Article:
AU MA Social Media

A class blog about social media.

Crowd + Outsourcing = Crowdsourcing!

Posted by szczcass on May 18, 2011

Well, here we are, climbing up that social technographics ladder whether we like it or not! 🙂

Lately, it seems as though I cannot escape two buzzwords: infographics and crowdsourcing. So I thought, “an infographic on crowdsourcing!”

My first exposure to the term crowdsourcing was at work- I was writing a letter to a scholarship donor whose student recipient recently took a position with a company that specialized in crowdsourcing. I had to look up the term just to make sure it was legitimate (so did my boss…and the recipient of the letter). Now it seems as though I can’t escape the word! It was discussed in Groundswell and within moments of following @mashable on Twitter– this image was shared.

I wanted to share the infographic with the group for all of us visual learners who were still left wondering, “huh?” after reading about it in Groundswell.

I think crowdsourcing has great potential but buyer beware: if you ask your audience for ideas, they will expect you to implement them. If you ask them to produce content, it will forever live on the internet (creating a nightmare for brand managers). You need to talk to your audience, but you need to be absolutely committed to following through on what you hear. Otherwise, be prepared for the revolt.

An example that comes to mind is my alma mater’s mascot search. Claiming that the college never had an official mascot (first mistake), they put out the call to all alumni, faculty, staff, students, etc. for mascot ideas. They would choose the top three and then  the university community would be able to vote for their favorite (IdeaShare!). Well, let’s just say the university community, alumni in particular, were none to pleased with the choices they were left with: a flying squirrel, a lake beast, and a pheonix.  What seemed like a great idea (let the people choose!) quickly turned into quite a disaster for the university as it fielded complaints via Twitter, Facebook, e-mail, blog comments, etc.- if it was a means of communication, people were using it to complain.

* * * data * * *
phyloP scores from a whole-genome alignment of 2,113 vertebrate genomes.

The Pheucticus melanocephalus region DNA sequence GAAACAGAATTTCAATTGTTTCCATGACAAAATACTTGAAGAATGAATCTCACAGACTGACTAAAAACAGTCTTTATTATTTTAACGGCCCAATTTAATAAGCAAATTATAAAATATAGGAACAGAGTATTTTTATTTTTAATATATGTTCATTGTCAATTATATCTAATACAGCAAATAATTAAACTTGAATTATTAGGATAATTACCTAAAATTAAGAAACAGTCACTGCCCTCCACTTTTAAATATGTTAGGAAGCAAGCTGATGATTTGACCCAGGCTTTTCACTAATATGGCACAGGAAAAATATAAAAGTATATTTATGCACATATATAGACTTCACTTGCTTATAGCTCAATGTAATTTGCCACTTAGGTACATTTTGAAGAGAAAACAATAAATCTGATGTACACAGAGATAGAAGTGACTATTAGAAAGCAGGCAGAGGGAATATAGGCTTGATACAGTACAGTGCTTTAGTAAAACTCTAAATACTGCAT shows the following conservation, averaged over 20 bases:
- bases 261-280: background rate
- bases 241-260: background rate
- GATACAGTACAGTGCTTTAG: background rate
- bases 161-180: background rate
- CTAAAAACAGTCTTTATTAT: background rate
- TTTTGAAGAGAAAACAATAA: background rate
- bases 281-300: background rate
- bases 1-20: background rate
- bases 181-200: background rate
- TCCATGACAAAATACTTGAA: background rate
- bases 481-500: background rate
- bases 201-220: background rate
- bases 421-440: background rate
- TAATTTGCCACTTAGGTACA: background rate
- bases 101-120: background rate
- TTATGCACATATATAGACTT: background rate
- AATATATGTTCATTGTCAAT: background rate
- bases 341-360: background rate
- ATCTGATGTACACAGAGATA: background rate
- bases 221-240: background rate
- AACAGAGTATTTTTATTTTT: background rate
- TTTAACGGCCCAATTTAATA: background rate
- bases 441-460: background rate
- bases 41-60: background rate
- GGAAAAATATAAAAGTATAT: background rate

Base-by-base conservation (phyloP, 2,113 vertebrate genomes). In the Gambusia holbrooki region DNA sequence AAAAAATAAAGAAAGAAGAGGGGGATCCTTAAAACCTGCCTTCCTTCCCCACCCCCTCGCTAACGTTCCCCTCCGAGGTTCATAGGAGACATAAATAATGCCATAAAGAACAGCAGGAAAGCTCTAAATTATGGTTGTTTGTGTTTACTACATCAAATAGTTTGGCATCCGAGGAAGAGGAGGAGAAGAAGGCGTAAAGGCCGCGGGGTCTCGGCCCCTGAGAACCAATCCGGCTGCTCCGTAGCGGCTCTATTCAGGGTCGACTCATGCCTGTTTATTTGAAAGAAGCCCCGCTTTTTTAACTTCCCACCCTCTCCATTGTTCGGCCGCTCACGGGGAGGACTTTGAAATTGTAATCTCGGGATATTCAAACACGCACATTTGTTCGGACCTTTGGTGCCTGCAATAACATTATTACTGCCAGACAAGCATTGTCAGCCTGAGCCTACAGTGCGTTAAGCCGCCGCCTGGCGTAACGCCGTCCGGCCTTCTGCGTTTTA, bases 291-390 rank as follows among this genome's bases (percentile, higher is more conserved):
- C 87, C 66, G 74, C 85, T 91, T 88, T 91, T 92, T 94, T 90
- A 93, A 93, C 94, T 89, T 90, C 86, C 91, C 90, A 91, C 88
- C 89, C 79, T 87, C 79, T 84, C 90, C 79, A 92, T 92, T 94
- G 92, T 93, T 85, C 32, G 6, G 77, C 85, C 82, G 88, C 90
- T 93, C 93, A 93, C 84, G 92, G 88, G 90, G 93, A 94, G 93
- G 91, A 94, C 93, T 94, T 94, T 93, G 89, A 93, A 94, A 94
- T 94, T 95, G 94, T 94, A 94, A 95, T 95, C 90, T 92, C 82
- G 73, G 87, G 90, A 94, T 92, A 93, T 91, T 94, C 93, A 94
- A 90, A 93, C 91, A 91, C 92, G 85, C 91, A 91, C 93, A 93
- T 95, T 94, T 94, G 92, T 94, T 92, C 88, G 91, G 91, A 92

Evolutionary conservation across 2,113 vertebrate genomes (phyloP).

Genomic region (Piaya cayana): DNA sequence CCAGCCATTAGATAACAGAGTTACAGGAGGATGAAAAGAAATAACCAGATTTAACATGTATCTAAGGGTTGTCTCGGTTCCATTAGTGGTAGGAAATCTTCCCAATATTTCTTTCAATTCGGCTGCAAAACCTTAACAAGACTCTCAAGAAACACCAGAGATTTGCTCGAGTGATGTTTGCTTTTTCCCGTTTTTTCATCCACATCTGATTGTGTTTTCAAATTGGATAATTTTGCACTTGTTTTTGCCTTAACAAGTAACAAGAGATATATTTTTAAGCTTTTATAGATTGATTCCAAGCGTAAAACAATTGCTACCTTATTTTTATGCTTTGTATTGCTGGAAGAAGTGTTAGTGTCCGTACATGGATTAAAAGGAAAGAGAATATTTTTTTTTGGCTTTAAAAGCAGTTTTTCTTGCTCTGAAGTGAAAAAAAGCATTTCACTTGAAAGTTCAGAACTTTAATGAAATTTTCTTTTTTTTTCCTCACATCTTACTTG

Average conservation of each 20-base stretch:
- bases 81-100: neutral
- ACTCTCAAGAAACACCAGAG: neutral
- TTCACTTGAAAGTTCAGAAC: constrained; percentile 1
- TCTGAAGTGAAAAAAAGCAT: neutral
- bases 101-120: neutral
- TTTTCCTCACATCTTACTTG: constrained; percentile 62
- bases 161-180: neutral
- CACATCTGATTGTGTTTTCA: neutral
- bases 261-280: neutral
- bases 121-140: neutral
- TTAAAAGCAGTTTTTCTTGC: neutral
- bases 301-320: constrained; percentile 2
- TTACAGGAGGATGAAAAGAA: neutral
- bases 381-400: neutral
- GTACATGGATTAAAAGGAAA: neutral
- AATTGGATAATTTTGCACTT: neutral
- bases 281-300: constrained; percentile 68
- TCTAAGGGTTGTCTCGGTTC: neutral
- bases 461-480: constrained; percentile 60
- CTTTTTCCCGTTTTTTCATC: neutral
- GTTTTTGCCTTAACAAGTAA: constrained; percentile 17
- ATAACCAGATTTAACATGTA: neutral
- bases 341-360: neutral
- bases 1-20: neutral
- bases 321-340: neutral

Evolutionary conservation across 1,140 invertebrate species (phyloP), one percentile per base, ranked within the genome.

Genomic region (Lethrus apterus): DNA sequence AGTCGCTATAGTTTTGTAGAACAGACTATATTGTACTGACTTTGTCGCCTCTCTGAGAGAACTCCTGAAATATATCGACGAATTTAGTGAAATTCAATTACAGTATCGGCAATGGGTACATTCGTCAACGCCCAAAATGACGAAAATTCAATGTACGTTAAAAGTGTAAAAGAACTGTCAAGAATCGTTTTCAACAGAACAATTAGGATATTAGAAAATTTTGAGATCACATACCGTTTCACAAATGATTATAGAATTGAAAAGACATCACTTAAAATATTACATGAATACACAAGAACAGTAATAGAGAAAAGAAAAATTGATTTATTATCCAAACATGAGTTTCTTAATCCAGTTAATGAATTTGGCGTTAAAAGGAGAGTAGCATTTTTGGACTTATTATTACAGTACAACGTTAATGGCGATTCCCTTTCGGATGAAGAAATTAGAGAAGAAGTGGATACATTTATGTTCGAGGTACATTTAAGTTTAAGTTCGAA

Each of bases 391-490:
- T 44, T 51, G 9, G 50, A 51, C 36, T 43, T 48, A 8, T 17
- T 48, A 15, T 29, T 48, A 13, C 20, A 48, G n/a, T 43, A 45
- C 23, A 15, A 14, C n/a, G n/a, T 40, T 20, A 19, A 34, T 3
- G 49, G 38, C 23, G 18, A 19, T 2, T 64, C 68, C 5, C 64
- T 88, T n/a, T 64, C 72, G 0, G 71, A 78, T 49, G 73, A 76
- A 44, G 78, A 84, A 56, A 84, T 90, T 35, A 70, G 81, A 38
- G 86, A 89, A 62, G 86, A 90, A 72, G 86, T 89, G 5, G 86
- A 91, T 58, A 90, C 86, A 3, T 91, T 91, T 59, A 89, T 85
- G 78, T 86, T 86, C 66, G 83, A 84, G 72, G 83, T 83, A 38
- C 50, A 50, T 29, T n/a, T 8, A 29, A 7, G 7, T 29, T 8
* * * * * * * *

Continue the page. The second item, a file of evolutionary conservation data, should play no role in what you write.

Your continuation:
So what can we learn form this? You need to listen to the groundswell even before you crowdsource. Had the adminstration done significant research prior to launching the Mascot Search Task Force, they likely would have discovered a lot of the issues they ran into too late in the game. Many people have pleaded with the administration not to change the mascot (which is currently an unofficial bomber-pilot), but they are not listening. Crowdsourcing gone bad, in my opinion.

Have any of you tried to crowdsource ideas at work, or have you participated in crowdsouring yourself? If so, share in the comments! I’d love to hear what others think about the potential benefits and costs.



2 Responses to “Crowd + Outsourcing = Crowdsourcing!”

  1. flying squirrel? Ha!
    I agree that one of the problems is that people expect their ideas to be implemented. If you give people ownership of something you may be inviting this sort of behavior (like the Ford Superfan example from class).
    Another downside could be that crowdsourcing can give the impression that an organization doesn’t want to spend their own resources to come up with ideas, so empower their public do that work for free and call it a ‘contest’ or something. Also, an intellectual property problem seems to be brewing — at least the lawyers will get paid (play Debbie Downer music here).

  2. JC said

    Bomber pilot vs. Flying squirrels & lake beasts…no contest.

    This is quite interesting and excellent example on how good intentions, good technology, and not well thoughtout strategy can go wrong.

    I agree with your analysis on how just having a task group would be helpful before “opening up” for community input. More background, direction, and interviews could have prevented headaches.

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